Dealing With Complaints on Social Media

Social media gives brands an opportunity to start conversations with its customers. This open flow of communication is why there is such an emphasis on social media in PR efforts.  However, while this open communication platform enables people to interact you’re your brand and share positive experiences, it also an environment for complaints to be made. Nothing can reflect worse on your brand then seeing some rant about how awful your product or service is at the top of your Facebook page.  So how can we suggest our brands to go about responding to this in a professional tone and manner?

Let’s start with how they shouldn’t respond.

Don’t call your customer a b*itch on Facebook.  A crisis recently broke out in Malaysia; a bakery used profanity to describe a customer who took to Facebook with her complaints. The result – a huge backlash from customers who directed future customers to other bakeries where they wouldn’t receive such harsh treatment. (See this conversation about Linkedin about the topic).

Similarly in 2012, Olive Garden also fell under some heat after negatively responding to a customer on Facebook.   This type of behavior can only be bad for business, so let’s learn from these mistakes and move forward in creating a dialogue with consumers.

When faced with a problem it is said we can either fleet or fight. In the above examples it’s obvious these brands were looking for a fight. But there’s a different (and better option) for brands to pursue: respond and re-establish the confidence your customer should feel in your brand.

Instead, take a cue from brands like Southwest Airlines  and Zappos who are successfully using social media for customer servi ce.

In an interview with Triangle Business Journal, Southwest Airlines Chief Social Media Guru, Brooks Thomas, was interviewed on how his team deals with customer complaints via social media. You can just imagine the amount of complaints coming in with cancelled and delayed flights so Thomas notes it’s important to check the validity of each complaint before responding. Other feedback he gives is leaving a paper trail so the complaint can be easily tracked and taking whatever amount of time it takes to fix the customers problem. Using this tactic reestablishes the confidence in your brand and can help customers believe they made the right choice choosing your brand.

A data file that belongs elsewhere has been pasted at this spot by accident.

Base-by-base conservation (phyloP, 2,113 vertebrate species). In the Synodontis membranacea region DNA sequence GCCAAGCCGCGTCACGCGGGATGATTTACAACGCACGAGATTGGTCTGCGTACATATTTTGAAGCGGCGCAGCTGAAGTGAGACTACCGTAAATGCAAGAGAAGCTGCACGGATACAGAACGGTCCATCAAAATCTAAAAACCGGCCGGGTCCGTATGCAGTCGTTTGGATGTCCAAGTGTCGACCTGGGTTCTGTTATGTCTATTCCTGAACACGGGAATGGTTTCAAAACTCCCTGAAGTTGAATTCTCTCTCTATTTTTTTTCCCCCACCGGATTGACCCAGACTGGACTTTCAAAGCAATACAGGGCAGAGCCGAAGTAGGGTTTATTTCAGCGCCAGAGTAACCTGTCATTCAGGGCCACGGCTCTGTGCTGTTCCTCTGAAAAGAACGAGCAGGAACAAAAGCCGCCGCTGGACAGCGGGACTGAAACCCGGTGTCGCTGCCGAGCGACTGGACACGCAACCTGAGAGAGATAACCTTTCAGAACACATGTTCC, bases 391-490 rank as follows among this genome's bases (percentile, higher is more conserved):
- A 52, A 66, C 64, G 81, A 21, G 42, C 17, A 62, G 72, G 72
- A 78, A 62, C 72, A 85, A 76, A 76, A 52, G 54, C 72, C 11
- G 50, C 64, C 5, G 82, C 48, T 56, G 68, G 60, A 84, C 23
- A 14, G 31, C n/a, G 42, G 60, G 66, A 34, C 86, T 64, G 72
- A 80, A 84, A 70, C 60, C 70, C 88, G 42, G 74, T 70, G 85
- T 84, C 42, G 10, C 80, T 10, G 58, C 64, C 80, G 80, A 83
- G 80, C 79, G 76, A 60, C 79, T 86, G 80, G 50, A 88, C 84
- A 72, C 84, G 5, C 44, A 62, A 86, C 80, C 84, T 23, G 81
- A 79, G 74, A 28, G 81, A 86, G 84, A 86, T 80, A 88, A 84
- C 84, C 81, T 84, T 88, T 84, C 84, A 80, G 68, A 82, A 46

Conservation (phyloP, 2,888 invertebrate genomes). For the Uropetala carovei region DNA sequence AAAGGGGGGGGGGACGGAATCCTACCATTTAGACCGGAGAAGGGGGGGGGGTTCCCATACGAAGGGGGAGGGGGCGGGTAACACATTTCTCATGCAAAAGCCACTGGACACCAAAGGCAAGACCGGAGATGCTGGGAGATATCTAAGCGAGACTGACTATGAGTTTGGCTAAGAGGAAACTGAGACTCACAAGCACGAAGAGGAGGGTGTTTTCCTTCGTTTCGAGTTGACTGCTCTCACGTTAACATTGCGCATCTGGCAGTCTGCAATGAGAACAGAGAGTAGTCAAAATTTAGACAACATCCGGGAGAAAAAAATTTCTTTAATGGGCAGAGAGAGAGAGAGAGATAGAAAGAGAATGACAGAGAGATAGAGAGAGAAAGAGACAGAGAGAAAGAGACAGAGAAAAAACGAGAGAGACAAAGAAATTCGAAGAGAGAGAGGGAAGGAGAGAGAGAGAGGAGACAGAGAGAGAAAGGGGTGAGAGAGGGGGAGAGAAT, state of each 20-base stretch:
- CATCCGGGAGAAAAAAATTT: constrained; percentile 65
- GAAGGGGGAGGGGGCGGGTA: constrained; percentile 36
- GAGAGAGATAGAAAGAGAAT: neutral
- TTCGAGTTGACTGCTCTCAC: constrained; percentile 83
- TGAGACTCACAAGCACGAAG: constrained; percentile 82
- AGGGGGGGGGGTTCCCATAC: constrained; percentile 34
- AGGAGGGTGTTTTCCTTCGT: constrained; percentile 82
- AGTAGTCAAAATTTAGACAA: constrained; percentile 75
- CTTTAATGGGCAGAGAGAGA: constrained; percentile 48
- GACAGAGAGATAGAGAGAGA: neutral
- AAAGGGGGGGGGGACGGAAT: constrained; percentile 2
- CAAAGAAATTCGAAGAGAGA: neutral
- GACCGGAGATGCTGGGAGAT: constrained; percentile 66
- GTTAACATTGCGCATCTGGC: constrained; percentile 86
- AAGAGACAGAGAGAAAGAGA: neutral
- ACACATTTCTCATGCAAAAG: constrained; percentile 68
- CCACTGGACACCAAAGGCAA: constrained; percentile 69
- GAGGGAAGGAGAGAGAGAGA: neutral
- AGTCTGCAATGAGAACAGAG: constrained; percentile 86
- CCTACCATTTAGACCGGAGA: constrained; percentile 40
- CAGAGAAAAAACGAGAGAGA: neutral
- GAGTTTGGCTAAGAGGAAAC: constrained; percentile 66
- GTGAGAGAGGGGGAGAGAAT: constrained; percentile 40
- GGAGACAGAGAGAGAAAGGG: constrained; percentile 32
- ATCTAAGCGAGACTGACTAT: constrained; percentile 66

Zappos takes a very human approach to handling customer complaints as this FB post shows.  As a blog post  from SocialExaminer.com points out Zappos is getting it right. Their quick response time (less than 24 hours) and friendly tone will keep this customer waiting for the day they ship internationally.

zappos friendly response (source: socialexaminer.com)

Some customers are just looking to complain and be heard. If a brand uses social media as an outlet for their customers to be heard and allow them some type of recompense for their bad experience then the customer will have a renewed sense of faith in this brand and maybe look at the incident as a one-time thing.

Dealing with a complaint on social media requires a quick response and an action on behalf of the company to right their wrong. As brand managers it must be remembered that every single customer is important. People are much more likely to share their negative experience so being able to have a process and strategy on how to handle will definitely put you in a better spotlight.

Picture credit: Kerolic. Glove Icon: Roberto Quinones

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